Utah leaders argued Utah has been “behind the times” with regard to protecting its fair share of the Colorado River.

“It is not about taking water away from other states,” House Speaker Brad Wilson, R-Kaysville, told the Deseret News in February. “It is about protecting Utah’s share.”

Utah lawmakers in an interim committee meeting on Wednesday listened as water district officials detailed ongoing and future efforts to curb water use in their areas — including efforts in southern Utah to financially incentivize Washington County residents to “rip out” their lawns.

Cox, pointing to local water districts as agencies that are making decisions about water conservation in areas, again urged Utahns to voluntarily cut back on their own water use.

“Just a reminder that we are still living in a desert, and we are in extreme drought and exceptional drought in virtually every part of the state,” said Cox, who has already issued three drought emergencies this year, cutting lawn watering at state facilities and asking cities and counties to do the same, like Salt Lake City already has.

A dry patch of grass on the grounds of the Capitol in Salt Lake City.

A dry patch of grass on the grounds of the Capitol in Salt Lake City is pictured on Wednesday, June 16, 2021. Gov. Spencer Cox has issued an executive order forbidding irrigation at state facilities between 10 a.m. and 6 p.m.

Laura Seitz, Deseret News

Asked if Utah should be pumping the brakes on new development until the state can get a handle on its water crisis, Cox said it’s up to local communities “to make that determination.”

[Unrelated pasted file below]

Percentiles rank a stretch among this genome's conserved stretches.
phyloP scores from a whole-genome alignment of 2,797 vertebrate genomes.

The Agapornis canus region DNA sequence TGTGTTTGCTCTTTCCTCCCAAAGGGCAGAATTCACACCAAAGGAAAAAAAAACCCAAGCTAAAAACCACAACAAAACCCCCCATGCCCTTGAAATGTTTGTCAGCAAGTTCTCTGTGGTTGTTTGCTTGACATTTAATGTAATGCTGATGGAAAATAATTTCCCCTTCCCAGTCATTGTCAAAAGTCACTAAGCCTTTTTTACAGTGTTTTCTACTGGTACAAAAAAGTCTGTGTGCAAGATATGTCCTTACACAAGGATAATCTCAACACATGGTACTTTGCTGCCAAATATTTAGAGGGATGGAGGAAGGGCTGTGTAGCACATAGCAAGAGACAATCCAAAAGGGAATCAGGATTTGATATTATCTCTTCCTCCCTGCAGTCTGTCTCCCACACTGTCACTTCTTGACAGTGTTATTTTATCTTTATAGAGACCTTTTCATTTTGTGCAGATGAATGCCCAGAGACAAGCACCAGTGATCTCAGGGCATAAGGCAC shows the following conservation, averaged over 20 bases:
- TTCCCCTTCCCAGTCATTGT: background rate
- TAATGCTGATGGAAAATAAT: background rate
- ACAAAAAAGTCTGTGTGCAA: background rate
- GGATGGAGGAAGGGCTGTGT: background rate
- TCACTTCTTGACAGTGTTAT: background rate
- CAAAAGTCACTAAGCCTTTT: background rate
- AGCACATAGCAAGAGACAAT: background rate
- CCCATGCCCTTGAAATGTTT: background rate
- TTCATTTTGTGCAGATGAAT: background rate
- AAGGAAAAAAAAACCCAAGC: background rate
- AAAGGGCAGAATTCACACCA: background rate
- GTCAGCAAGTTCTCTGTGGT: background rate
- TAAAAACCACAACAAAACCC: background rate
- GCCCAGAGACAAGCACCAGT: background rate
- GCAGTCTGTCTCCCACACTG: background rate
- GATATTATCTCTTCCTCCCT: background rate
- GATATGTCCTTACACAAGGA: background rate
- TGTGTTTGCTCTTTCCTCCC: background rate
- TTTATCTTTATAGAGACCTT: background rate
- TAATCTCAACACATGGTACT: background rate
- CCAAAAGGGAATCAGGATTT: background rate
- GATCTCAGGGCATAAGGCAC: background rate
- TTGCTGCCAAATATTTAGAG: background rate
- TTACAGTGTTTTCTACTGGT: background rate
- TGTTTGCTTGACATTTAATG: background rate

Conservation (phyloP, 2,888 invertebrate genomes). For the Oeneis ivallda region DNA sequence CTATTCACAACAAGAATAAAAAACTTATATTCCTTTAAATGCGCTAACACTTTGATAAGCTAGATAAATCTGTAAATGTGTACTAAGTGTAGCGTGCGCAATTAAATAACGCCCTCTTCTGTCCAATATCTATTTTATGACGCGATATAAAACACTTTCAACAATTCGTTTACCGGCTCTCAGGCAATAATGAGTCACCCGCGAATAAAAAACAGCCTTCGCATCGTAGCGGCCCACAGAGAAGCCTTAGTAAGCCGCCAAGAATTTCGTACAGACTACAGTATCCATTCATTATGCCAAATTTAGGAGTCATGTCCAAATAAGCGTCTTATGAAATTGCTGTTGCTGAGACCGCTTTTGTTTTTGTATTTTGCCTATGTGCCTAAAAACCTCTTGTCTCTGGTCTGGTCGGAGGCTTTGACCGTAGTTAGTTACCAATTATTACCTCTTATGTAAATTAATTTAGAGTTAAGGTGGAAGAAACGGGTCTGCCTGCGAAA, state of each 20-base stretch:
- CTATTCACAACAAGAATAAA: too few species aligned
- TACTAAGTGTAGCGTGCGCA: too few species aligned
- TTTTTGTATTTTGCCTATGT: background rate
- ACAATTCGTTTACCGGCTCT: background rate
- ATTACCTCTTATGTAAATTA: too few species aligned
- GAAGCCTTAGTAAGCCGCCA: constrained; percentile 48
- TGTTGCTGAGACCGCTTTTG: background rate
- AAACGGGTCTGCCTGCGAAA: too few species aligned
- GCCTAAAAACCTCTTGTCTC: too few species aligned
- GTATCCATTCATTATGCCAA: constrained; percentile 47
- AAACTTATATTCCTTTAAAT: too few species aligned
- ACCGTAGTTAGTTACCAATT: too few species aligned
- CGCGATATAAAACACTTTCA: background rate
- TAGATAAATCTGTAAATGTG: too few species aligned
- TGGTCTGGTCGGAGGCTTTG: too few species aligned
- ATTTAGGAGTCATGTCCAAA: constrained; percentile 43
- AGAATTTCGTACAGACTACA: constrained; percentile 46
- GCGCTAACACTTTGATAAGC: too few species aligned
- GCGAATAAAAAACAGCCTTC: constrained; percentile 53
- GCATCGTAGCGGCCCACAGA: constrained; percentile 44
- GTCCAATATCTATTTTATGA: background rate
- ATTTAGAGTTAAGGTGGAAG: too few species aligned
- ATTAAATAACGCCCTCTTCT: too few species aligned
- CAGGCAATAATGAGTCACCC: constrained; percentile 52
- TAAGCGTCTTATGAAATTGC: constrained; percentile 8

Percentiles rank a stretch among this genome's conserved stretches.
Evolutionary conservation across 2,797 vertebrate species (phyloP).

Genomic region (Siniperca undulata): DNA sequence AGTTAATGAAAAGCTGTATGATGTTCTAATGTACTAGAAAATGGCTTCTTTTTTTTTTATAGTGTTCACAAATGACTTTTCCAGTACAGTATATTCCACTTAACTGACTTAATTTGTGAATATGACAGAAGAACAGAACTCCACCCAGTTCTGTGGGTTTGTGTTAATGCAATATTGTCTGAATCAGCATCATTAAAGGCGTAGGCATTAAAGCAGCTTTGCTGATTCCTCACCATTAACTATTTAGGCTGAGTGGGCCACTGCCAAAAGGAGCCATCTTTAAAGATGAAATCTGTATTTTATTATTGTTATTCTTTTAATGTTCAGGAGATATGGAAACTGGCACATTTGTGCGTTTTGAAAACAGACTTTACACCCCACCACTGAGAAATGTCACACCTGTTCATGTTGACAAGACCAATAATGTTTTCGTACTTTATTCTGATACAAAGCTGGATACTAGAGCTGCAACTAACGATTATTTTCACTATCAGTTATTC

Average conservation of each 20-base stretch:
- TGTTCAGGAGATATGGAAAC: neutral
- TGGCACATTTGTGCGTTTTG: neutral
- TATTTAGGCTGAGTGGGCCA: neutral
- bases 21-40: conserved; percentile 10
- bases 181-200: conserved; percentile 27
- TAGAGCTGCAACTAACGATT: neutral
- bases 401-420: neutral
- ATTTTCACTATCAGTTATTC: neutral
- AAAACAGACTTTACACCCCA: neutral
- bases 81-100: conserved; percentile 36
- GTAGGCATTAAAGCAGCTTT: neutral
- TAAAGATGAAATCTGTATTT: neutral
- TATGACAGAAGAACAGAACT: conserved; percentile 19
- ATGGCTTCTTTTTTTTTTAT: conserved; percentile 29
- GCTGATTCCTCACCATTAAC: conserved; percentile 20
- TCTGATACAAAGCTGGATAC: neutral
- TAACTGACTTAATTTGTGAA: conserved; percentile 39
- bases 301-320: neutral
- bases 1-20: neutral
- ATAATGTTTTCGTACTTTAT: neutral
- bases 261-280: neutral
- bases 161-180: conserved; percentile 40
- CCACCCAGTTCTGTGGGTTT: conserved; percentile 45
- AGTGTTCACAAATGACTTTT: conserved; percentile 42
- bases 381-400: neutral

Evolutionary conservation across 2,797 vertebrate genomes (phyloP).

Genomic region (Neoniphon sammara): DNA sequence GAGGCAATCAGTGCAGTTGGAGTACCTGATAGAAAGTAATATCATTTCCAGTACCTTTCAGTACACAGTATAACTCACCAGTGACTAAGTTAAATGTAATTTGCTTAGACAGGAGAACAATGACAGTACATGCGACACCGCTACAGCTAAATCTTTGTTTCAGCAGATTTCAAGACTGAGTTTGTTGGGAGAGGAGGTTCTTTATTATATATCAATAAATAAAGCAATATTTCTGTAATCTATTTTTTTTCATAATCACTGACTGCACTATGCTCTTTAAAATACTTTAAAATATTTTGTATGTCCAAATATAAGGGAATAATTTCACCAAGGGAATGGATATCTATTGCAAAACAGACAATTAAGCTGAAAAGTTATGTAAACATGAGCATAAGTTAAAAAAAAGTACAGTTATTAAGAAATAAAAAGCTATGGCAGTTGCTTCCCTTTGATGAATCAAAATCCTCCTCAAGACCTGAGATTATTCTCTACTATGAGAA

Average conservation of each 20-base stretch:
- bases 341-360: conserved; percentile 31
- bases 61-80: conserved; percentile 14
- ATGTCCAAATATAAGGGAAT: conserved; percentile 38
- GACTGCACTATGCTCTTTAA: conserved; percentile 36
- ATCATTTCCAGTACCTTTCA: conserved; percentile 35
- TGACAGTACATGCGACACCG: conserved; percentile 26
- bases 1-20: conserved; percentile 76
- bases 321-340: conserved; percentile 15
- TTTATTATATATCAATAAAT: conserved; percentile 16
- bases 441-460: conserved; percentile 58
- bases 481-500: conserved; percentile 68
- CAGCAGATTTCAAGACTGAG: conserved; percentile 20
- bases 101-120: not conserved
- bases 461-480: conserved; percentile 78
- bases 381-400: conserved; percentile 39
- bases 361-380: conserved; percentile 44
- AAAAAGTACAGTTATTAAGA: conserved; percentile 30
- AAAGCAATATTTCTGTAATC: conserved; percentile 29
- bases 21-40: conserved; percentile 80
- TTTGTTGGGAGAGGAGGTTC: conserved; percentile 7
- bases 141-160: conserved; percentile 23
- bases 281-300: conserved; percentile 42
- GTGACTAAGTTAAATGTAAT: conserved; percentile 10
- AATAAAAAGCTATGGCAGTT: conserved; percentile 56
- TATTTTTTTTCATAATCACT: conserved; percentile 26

“This is one of the mistakes that we do make, is just that assuming that every water district is the same. They’re all extremely different,” Cox said. “Many have significant resources that can could last for decades and decades. Others have more limited resources. So those decisions will definitely have to be made at a local level.”

Cox added limiting growth can have unintended consequences.

“The minute you limit growth, then only rich people can live here. And I’m not interested in that at all. I am interested in using the resources that we have more wisely.”

What Utah “should be doing,” Cox said, “is limiting park strips next to fast-food joints that make no sense, where we end up watering the sidewalk. ... They do absolutely nothing to add to the community, all they do is waste water significantly.”

“So there’s so much more we can do to limit our water, to conserve our water,” Cox said, “besides just just limiting the ability for our kids and grandkids to live here.”

Pressed by a reporter that the state of Utah is “pushing growth,” pointing to a new ski resort being planned in Wasatch County, Cox said Utah is a “very pro-development state” and he’s “not ashamed of that in any way.”

“Droughts have come and droughts have gone throughout history. We understand that climate is changing, there’s no question about that. And, and so what we’re doing to prepare for that is exactly what I what I just mentioned,” Cox said.

“We continue to work with our local water districts to develop new sources of water, new storage of water, and then, most importantly, new conservation efforts of water to make sure that we’re using less per capita than we are right now. That’s how we prepare for the future, and that’s how we prepare for the growth that that will will surely continue to come.”